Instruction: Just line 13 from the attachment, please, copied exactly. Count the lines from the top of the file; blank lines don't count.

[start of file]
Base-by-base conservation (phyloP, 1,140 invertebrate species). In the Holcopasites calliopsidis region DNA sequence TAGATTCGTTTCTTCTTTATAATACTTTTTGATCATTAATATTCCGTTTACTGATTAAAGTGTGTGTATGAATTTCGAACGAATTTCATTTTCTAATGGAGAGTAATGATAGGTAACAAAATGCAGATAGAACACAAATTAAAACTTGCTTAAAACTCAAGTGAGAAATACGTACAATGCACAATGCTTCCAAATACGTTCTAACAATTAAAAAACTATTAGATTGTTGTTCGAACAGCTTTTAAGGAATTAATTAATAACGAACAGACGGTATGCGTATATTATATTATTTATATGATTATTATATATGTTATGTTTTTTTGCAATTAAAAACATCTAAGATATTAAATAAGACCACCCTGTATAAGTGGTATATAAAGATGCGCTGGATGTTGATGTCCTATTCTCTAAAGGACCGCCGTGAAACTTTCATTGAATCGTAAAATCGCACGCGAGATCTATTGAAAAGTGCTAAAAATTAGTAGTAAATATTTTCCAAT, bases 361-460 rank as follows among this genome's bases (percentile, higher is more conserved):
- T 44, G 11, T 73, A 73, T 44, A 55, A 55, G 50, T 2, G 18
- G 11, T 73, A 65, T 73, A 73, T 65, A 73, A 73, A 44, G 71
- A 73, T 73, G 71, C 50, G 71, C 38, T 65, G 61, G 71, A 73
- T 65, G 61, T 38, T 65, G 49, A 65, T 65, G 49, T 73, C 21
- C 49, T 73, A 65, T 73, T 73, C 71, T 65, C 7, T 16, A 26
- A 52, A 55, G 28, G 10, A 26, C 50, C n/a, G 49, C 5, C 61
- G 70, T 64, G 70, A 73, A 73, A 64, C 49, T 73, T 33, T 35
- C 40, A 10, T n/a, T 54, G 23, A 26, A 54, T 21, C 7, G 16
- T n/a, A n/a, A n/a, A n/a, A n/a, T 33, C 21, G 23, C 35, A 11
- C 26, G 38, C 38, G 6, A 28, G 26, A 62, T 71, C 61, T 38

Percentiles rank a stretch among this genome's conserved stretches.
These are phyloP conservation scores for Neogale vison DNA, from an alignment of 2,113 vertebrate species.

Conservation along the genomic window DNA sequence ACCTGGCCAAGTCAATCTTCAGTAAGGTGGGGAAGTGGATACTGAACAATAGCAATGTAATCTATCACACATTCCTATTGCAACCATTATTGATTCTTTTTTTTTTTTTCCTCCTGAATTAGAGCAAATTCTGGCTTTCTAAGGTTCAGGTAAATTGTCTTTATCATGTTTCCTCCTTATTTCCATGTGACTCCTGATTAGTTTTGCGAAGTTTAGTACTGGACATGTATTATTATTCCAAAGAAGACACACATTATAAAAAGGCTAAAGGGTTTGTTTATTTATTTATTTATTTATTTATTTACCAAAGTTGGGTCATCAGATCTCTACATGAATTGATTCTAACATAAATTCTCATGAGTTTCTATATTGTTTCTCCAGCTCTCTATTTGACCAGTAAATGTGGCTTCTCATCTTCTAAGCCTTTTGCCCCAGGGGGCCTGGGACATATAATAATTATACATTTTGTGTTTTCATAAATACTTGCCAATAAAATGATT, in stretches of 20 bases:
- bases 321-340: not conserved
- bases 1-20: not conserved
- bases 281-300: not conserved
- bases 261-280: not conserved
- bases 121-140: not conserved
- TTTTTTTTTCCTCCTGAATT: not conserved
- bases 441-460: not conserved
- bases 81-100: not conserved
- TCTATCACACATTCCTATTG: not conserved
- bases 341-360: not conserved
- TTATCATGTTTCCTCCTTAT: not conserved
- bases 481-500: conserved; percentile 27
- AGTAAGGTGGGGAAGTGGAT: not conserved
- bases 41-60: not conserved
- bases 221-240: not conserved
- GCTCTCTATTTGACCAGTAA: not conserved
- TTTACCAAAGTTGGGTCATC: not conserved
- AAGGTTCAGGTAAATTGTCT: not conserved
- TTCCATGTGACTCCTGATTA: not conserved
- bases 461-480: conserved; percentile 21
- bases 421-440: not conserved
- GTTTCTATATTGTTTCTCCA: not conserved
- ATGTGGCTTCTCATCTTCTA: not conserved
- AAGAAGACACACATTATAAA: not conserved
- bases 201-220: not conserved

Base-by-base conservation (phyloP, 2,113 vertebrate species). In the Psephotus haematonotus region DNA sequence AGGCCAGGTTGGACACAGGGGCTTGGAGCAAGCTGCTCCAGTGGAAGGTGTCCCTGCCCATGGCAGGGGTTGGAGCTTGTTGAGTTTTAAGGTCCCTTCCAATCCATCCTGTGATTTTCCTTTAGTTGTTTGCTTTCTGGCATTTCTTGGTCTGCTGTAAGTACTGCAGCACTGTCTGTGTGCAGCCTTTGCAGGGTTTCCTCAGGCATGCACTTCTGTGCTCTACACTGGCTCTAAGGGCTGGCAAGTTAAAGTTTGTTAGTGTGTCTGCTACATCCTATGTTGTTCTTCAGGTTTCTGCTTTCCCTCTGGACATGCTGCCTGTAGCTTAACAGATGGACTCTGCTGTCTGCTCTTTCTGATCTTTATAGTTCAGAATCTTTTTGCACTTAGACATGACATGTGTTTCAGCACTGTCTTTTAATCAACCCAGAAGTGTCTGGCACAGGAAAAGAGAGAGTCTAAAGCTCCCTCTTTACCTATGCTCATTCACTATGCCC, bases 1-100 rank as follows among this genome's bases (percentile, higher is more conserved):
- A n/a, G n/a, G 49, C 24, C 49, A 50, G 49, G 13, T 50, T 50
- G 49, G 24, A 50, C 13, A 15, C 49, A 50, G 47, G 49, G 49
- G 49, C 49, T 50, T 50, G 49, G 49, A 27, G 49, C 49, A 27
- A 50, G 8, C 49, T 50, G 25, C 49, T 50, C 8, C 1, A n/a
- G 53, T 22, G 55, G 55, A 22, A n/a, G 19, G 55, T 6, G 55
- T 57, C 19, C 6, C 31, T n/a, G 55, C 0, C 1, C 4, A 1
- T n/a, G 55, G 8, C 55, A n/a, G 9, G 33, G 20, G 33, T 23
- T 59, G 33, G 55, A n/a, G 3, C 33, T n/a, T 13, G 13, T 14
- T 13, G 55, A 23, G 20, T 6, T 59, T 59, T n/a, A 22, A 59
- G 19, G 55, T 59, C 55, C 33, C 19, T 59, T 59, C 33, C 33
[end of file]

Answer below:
These are phyloP conservation scores for Neogale vison DNA, from an alignment of 2,113 vertebrate species.